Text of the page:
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                              THE WHITE HOUSE
                       Office of the Vice President
For Immediate Release:                                   October 1, 1999                            
                                HEALTH CARE

     Washington, DC -- Today, Vice President Al Gore joined nurses and

firefighters to highlight a number of critical health issues including the need for all children to have access to affordable health insurance, a strong enforceable Patients' Bill of Rights, and strengthening Medicare including long overdue prescription drug benefits. The Vice President also urged the Republicans not to reverse course on health care by undermining critical services, such as immunizations, mental health and nursing home protections in the FY2000 budget.

"Nurses and firefighters are on the frontlines of our health care system -- helping uninsured children who end up in hospitals because their health care needs are unaddressed," said Vice President Al Gore. "We must bring change that works to improve our health care system for working families -- change that assures all children have health insurance and a strong Patients' Bill of Rights is passed into law."

Today, Vice President Al Gore:

Highlighted the Importance of Assuring All Children Have Access to Affordable Health Care Coverage. More than eleven million children do not have access to affordable health care coverage. These children are less likely to be treated for routine illnesses, such as an ear infection, and thus more likely to end up in the hospital. All children should have access to affordable health insurance by 2005 and we must give states incentives to aggressively sign kids up.

Called on Congress to Pass a Strong Enforceable Patients' Bill of Rights This Year. Al Gore urged the Congress to pass a strong enforceable Patients' Bill of Rights that assures patients have critical health care protections such as access to specialists, access to emergency room services when and where the need arises, and adequate enforcement. Praising the state of California and Governor Gray Davis for passing strong patients' rights legislation this week, the Vice President urged Congress to follow this lead by passing the Norwood-Dingell Patients' Bill of Rights -- legislation that already has a bipartisan majority in the House.

Urged Republicans Not to Reverse Progress for Health Care for Working Families. While calling for important progress in health care, Vice President Al Gore also urged the Congress not to reverse course by shortchanging health care in the budget. The Labor-HHS Appropriations bill is moving health care in the wrong direction for working families in a number of critical areas. For example, the House bill:

Threatens Childhood Immunization Rates. The Republican bill provides almost $85 million below the Administration's request of $526 million for the Center for Disease Control and Prevention's Childhood Immunization program. These cuts would result in approximately 170,000 children not receiving the full complement of recommended childhood vaccines, which are not only critical to a healthy childhood, but are essential to protect the public health.

Cuts Investment for Mental Health Services. The House bill funds Mental Health services at $69 million below the Administration's request of $589 million. This undermines States' capacity to respond to the continuing needs of those with serious mental illnesses, including decreased services to approximately 100,000 mentally ill homeless.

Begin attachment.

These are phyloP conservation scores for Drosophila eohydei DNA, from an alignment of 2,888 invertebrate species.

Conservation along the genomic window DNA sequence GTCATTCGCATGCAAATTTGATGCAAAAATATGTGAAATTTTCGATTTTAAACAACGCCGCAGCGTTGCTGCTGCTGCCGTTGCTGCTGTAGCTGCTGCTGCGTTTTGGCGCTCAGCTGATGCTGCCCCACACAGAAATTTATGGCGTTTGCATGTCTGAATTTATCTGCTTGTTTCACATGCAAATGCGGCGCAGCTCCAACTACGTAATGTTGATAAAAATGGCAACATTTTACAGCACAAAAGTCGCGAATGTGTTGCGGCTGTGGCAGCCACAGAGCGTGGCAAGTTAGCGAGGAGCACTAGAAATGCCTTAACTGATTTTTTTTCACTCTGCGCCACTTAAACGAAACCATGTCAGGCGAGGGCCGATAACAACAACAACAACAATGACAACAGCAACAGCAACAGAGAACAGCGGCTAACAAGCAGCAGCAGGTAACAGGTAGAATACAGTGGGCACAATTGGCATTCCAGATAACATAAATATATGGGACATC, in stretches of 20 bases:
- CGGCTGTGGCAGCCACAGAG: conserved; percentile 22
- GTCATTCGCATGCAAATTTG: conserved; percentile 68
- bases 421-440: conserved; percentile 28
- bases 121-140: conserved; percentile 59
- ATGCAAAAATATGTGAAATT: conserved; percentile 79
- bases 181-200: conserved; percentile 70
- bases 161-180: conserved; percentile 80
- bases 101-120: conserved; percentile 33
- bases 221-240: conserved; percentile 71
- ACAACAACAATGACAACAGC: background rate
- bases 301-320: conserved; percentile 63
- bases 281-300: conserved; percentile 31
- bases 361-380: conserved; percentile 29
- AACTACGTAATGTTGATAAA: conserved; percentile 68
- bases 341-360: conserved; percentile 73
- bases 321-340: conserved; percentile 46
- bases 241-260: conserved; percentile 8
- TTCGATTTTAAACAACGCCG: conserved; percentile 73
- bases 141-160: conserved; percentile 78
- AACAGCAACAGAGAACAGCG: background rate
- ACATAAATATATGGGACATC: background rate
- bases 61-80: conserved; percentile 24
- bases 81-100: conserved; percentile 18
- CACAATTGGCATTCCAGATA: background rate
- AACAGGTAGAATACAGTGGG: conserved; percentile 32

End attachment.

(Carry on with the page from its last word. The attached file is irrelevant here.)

Cuts Funding for Substance Abuse Services. The House bill cuts Substance Abuse programs by $34 million below the FY 1999 level, a reduction of $120 million from the Administration's request of $1.84 billion. At this funding level, essential substance abuse treatments will be denied to an additional 31,000 individuals.

Fails to Provide Health Care Access for the Nation's Working Poor. The House bill does not include the requested $25 million for the Administration's five-year effort to increase the capacity and effectiveness of the health care safety-net. The nation's 43 million uninsured are dependent on this critical network of health care providers, which is currently struggling to adapt to America's ever changing health care system.

Hampers Efforts to Address Racial Health Disparities. The Republican bill reduces by $25 million the President's request of $35 million for race and health demonstration projects. These funds are essential to the Administration's effort to address the unacceptable health care disparities that currently exist for African-Americans, Hispanics, and other minorities.

Undermines Anti-Fraud Efforts and Nursing Home Protections. The bill provides $70 million less than the President's request of $630 million for the Medicare Integrity Program that have helped the Administration be highly successful in identifying and eliminating Medicare fraud, saving taxpayers billions of dollars. It also compromises our ability to ensure the quality of care delivered to elderly residents of nursing homes cutting the President's request of $204 million for surveys of nursing homes and other facilities by 48 percent. Without consistent and continued oversight, it will be impossible to assure that our nation's elderly are receiving the high quality care they need and deserve.

Would stop the Department of Labor from implementing a potentially lifesaving process for expedited appeals of benefit denial decisions. By prohibiting the Labor Department from issuing regulations that would assure a timely internal appeals process for all employer based health plans, this bill would block the extension of important and long overdue patient protections to millions of Americans.